Nigeria’s central bank will open a “purely” market-driven window for interbank foreign exchange trading, shifting away from a fixed exchange rate, in an effort to increase the supply of hard currency, the governor of the bank said on Wednesday.
The central bank will use the new trading scheme to inject foreign exchange liquidity, if needed, which Nigeria hopes will ease severe dollar shortages caused by a slump in oil revenue, Governor Godwin Emefiele said.
It was not clear at what rate the central bank would supply dollars to the interbank market. The central bank’s official rate is 197 naira to the U.S. dollar, but the currency trades at around a 50 percent discount on the parallel market.
Letting the market set the naira’s value is likely to drive down its value. That will make Nigerian products cheaper and competing imports more expensive, which should stimulate the domestic economy.
“The market shall operate as a single market structure through the interbank and autonomous window. Two, the exchange rate will be purely market driven using the Thomson Reuters and FMDQ other matching system as well as the conventional dealing book,” Emefiele told reporters.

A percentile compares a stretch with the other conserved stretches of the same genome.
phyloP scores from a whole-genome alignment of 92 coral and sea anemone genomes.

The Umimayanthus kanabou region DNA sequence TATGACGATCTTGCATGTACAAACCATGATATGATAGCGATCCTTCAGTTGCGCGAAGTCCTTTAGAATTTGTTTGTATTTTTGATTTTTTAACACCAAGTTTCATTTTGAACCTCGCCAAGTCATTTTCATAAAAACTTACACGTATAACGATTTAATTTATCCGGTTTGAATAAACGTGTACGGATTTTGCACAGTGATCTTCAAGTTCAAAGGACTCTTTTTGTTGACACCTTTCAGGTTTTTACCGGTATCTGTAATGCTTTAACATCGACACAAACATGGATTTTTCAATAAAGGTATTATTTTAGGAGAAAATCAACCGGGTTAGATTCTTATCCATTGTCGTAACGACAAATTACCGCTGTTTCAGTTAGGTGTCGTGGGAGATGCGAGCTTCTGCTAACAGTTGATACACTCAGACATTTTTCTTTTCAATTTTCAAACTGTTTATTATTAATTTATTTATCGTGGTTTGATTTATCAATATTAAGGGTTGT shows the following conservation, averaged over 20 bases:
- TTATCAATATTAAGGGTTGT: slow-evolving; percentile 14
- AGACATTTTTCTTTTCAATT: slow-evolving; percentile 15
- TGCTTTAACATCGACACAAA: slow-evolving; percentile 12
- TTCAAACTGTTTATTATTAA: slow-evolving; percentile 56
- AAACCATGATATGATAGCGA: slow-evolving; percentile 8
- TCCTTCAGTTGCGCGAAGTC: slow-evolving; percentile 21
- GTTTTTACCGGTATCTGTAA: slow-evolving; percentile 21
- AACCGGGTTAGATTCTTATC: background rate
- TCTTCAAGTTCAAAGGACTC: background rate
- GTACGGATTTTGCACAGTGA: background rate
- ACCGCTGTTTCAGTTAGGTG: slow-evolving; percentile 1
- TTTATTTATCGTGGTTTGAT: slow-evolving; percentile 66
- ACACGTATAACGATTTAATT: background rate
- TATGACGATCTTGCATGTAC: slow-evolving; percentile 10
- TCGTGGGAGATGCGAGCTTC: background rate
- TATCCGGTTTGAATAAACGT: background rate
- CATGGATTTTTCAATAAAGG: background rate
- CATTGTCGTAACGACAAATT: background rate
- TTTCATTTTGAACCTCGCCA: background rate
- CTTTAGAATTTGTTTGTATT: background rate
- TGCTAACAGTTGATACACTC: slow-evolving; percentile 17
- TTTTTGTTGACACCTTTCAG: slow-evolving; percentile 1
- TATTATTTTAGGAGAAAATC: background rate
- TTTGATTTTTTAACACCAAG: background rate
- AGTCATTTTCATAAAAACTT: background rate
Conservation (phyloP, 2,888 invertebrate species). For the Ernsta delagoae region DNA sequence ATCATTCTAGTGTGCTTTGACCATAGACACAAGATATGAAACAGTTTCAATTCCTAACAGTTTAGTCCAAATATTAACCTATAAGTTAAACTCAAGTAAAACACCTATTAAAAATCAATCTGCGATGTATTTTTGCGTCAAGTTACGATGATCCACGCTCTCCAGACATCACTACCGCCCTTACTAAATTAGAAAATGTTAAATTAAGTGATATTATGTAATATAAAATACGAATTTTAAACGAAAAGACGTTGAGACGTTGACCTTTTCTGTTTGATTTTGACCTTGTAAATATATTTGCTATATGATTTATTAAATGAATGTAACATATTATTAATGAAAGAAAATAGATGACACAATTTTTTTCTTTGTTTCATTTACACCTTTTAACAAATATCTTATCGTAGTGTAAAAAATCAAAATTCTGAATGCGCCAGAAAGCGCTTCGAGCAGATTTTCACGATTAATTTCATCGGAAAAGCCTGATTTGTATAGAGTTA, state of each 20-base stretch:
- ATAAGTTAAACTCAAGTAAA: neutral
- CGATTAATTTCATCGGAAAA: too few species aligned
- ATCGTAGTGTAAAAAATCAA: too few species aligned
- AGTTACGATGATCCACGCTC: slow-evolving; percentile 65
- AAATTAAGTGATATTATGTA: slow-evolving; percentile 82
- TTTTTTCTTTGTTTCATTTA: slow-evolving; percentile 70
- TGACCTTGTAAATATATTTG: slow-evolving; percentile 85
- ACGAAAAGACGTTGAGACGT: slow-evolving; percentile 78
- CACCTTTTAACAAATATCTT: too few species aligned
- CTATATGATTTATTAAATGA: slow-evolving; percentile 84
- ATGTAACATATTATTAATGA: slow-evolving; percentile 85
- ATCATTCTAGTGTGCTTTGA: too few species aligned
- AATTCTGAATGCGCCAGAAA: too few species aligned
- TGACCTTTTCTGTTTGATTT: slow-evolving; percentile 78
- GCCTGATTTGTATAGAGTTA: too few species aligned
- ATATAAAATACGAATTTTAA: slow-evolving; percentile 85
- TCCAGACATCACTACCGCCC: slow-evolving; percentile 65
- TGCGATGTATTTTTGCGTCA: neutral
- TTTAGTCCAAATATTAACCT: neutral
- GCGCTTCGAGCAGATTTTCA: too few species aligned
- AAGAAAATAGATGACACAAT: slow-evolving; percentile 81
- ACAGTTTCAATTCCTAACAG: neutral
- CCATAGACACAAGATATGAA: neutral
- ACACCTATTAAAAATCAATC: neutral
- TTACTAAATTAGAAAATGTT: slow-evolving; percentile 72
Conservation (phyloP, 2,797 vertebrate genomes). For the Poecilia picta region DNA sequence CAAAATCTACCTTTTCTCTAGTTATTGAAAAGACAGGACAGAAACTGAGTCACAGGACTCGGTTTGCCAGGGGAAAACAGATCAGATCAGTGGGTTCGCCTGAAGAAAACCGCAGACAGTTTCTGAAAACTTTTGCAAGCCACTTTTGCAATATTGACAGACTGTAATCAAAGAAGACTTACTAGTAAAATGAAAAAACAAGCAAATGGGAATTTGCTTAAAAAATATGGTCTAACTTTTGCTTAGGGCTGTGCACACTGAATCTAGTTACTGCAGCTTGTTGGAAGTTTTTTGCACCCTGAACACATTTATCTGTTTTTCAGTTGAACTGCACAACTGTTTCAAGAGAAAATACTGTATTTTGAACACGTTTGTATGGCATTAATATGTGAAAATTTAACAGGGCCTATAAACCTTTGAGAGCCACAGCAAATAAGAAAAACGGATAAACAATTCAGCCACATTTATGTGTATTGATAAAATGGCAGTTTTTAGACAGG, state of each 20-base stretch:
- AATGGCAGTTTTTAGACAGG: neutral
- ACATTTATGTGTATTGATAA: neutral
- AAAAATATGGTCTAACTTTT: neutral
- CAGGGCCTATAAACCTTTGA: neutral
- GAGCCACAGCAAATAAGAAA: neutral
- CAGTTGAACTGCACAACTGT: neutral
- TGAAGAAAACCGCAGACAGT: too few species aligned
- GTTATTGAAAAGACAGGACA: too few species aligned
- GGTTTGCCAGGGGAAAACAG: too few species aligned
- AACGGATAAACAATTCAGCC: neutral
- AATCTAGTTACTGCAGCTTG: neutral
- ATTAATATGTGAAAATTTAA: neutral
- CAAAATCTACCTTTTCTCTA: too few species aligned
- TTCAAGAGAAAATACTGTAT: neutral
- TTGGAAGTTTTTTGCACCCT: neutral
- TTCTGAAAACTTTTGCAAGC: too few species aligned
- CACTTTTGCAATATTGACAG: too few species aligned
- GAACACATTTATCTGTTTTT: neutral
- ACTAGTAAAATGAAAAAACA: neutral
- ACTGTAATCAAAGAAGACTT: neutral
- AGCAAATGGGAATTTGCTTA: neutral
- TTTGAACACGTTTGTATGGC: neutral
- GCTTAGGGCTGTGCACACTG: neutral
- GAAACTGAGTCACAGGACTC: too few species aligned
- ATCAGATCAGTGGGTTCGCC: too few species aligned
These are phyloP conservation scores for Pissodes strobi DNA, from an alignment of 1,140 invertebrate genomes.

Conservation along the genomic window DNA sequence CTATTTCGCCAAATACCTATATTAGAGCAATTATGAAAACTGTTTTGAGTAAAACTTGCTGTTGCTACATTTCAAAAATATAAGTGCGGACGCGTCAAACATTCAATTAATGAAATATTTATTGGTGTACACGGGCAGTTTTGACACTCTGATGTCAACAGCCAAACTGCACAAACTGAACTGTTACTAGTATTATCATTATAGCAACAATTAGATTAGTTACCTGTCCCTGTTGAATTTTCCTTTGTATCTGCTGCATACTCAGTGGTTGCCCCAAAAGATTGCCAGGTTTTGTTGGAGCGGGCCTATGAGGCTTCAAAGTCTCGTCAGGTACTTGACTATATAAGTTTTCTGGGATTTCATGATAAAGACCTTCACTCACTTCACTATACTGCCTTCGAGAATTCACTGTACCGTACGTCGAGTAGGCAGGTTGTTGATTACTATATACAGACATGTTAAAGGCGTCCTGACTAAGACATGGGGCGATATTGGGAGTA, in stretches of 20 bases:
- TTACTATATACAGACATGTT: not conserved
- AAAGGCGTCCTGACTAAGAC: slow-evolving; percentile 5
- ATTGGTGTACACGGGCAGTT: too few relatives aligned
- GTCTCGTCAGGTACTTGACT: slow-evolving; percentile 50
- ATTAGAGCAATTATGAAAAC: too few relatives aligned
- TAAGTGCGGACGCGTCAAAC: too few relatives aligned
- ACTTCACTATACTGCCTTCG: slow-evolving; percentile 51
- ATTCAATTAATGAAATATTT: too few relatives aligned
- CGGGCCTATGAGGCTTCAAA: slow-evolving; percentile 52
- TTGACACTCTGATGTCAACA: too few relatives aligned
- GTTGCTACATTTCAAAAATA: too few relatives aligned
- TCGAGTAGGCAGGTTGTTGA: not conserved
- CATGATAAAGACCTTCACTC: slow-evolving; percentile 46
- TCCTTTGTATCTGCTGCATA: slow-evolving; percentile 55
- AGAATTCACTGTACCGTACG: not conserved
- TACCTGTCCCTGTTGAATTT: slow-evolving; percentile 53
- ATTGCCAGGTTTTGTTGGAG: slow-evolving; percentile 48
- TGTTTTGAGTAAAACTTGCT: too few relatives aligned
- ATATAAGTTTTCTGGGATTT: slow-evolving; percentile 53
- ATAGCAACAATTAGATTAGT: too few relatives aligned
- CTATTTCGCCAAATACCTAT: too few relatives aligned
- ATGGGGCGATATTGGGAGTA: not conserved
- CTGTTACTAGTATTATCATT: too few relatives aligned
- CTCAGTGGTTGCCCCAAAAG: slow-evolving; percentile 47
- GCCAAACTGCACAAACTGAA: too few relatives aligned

“To improve the dynamics of the market, we will introduce FX primary dealers who would be registered by the CBN to deal directly with the bank for large trade sizes on a two-way quote basis,” he said.
Investors approved of the idea and Nigeria’s stock market gained 3 percent following the announcement.
“The impact in our view is going to be positive. The reason is that the bane of our issue had been the foreign currency management you know and in fact we blame most of the bad macro-economic indicators that have been published recently on the previous FX policy so for us this is more like freeing the market and allowing the economy to actualise its full potentials,” said Robert Omotunde, a research investment analyst at Afrinvest Securities Limited.
Emefiele also said the central bank will open a foreign exchange futures market to ease demand on spot trading, reduce volatility and give businesses more certainty.
Precise guidelines will be published later on Wednesday, he said, adding that the new window would have eight to 10 primary traders handling minimum volumes of 10 million U.S. dollars.
“A lot of foreign investors who have been trying to come to the market have been wary of coming. The reason is because of the mis-pricing or the mis-alignment in the exchange rate. We believe this new market is going to be aligned to market pricing mechanism,” said Omotunde.
Africa’s biggest economy, which contracted by 0.4 percent in the first quarter, faces its worst crisis in decades after the decline in oil prices and last year’s introduction of a currency peg that prompted large-scale capital flight.